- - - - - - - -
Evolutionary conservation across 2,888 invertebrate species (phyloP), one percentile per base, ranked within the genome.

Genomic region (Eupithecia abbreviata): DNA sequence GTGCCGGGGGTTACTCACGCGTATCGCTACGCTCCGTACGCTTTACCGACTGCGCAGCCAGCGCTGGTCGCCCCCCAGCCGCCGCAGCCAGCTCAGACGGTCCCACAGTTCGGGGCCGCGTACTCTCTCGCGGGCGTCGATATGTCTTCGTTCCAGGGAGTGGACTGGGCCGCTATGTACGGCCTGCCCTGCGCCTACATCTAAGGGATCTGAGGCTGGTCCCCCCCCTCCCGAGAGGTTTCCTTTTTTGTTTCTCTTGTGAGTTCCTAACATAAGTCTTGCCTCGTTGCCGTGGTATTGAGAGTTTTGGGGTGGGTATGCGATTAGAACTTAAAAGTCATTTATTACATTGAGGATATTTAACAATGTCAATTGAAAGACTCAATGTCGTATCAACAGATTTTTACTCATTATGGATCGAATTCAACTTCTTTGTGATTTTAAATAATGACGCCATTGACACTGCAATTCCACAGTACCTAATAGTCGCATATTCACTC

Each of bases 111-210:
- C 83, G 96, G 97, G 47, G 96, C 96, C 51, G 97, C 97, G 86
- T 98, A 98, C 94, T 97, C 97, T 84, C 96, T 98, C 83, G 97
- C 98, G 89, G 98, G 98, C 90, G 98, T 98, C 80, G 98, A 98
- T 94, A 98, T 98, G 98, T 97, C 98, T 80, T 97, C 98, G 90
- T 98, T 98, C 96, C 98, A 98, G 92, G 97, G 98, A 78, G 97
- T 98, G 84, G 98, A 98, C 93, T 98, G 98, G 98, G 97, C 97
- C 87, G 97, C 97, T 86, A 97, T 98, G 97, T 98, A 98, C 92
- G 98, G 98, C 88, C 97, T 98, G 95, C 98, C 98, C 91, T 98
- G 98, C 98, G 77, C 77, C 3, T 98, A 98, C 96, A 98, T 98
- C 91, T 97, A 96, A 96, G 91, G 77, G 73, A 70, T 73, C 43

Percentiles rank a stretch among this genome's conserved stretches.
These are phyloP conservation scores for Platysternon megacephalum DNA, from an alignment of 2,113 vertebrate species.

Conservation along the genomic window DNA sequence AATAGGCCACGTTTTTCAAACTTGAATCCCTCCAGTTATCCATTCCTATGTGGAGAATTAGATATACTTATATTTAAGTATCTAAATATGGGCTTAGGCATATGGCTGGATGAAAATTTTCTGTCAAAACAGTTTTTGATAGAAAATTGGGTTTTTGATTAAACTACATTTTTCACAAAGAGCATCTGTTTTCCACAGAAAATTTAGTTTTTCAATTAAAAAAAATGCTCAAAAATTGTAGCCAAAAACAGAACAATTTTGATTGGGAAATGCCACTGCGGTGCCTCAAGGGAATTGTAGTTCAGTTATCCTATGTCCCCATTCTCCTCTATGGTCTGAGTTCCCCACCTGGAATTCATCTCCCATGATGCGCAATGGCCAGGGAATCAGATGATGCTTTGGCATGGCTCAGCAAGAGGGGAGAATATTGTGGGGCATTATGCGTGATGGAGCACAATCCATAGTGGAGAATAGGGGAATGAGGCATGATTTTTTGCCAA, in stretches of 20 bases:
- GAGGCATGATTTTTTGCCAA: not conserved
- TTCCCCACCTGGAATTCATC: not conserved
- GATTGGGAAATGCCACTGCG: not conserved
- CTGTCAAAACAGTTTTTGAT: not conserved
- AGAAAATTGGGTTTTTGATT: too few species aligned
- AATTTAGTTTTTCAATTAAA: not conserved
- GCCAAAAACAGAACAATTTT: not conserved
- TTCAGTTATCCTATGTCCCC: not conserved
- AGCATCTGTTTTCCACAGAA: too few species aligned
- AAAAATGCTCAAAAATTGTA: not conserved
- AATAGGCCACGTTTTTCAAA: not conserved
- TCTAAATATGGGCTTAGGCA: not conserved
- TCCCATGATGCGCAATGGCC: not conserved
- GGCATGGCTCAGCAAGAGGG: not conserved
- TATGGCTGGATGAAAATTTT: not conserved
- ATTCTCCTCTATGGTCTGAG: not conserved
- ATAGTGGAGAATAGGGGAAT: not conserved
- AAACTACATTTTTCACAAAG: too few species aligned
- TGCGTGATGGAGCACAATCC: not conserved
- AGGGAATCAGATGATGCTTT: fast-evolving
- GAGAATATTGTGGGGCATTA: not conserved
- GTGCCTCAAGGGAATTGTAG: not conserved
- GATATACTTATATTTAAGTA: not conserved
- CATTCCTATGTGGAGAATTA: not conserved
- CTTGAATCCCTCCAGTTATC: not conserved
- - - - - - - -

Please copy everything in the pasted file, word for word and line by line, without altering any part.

Evolutionary conservation across 2,888 invertebrate species (phyloP), one percentile per base, ranked within the genome.

Genomic region (Eupithecia abbreviata): DNA sequence GTGCCGGGGGTTACTCACGCGTATCGCTACGCTCCGTACGCTTTACCGACTGCGCAGCCAGCGCTGGTCGCCCCCCAGCCGCCGCAGCCAGCTCAGACGGTCCCACAGTTCGGGGCCGCGTACTCTCTCGCGGGCGTCGATATGTCTTCGTTCCAGGGAGTGGACTGGGCCGCTATGTACGGCCTGCCCTGCGCCTACATCTAAGGGATCTGAGGCTGGTCCCCCCCCTCCCGAGAGGTTTCCTTTTTTGTTTCTCTTGTGAGTTCCTAACATAAGTCTTGCCTCGTTGCCGTGGTATTGAGAGTTTTGGGGTGGGTATGCGATTAGAACTTAAAAGTCATTTATTACATTGAGGATATTTAACAATGTCAATTGAAAGACTCAATGTCGTATCAACAGATTTTTACTCATTATGGATCGAATTCAACTTCTTTGTGATTTTAAATAATGACGCCATTGACACTGCAATTCCACAGTACCTAATAGTCGCATATTCACTC

Each of bases 111-210:
- C 83, G 96, G 97, G 47, G 96, C 96, C 51, G 97, C 97, G 86
- T 98, A 98, C 94, T 97, C 97, T 84, C 96, T 98, C 83, G 97
- C 98, G 89, G 98, G 98, C 90, G 98, T 98, C 80, G 98, A 98
- T 94, A 98, T 98, G 98, T 97, C 98, T 80, T 97, C 98, G 90
- T 98, T 98, C 96, C 98, A 98, G 92, G 97, G 98, A 78, G 97
- T 98, G 84, G 98, A 98, C 93, T 98, G 98, G 98, G 97, C 97
- C 87, G 97, C 97, T 86, A 97, T 98, G 97, T 98, A 98, C 92
- G 98, G 98, C 88, C 97, T 98, G 95, C 98, C 98, C 91, T 98
- G 98, C 98, G 77, C 77, C 3, T 98, A 98, C 96, A 98, T 98
- C 91, T 97, A 96, A 96, G 91, G 77, G 73, A 70, T 73, C 43

Percentiles rank a stretch among this genome's conserved stretches.
These are phyloP conservation scores for Platysternon megacephalum DNA, from an alignment of 2,113 vertebrate species.

Conservation along the genomic window DNA sequence AATAGGCCACGTTTTTCAAACTTGAATCCCTCCAGTTATCCATTCCTATGTGGAGAATTAGATATACTTATATTTAAGTATCTAAATATGGGCTTAGGCATATGGCTGGATGAAAATTTTCTGTCAAAACAGTTTTTGATAGAAAATTGGGTTTTTGATTAAACTACATTTTTCACAAAGAGCATCTGTTTTCCACAGAAAATTTAGTTTTTCAATTAAAAAAAATGCTCAAAAATTGTAGCCAAAAACAGAACAATTTTGATTGGGAAATGCCACTGCGGTGCCTCAAGGGAATTGTAGTTCAGTTATCCTATGTCCCCATTCTCCTCTATGGTCTGAGTTCCCCACCTGGAATTCATCTCCCATGATGCGCAATGGCCAGGGAATCAGATGATGCTTTGGCATGGCTCAGCAAGAGGGGAGAATATTGTGGGGCATTATGCGTGATGGAGCACAATCCATAGTGGAGAATAGGGGAATGAGGCATGATTTTTTGCCAA, in stretches of 20 bases:
- GAGGCATGATTTTTTGCCAA: not conserved
- TTCCCCACCTGGAATTCATC: not conserved
- GATTGGGAAATGCCACTGCG: not conserved
- CTGTCAAAACAGTTTTTGAT: not conserved
- AGAAAATTGGGTTTTTGATT: too few species aligned
- AATTTAGTTTTTCAATTAAA: not conserved
- GCCAAAAACAGAACAATTTT: not conserved
- TTCAGTTATCCTATGTCCCC: not conserved
- AGCATCTGTTTTCCACAGAA: too few species aligned
- AAAAATGCTCAAAAATTGTA: not conserved
- AATAGGCCACGTTTTTCAAA: not conserved
- TCTAAATATGGGCTTAGGCA: not conserved
- TCCCATGATGCGCAATGGCC: not conserved
- GGCATGGCTCAGCAAGAGGG: not conserved
- TATGGCTGGATGAAAATTTT: not conserved
- ATTCTCCTCTATGGTCTGAG: not conserved
- ATAGTGGAGAATAGGGGAAT: not conserved
- AAACTACATTTTTCACAAAG: too few species aligned
- TGCGTGATGGAGCACAATCC: not conserved
- AGGGAATCAGATGATGCTTT: fast-evolving
- GAGAATATTGTGGGGCATTA: not conserved
- GTGCCTCAAGGGAATTGTAG: not conserved
- GATATACTTATATTTAAGTA: not conserved
- CATTCCTATGTGGAGAATTA: not conserved
- CTTGAATCCCTCCAGTTATC: not conserved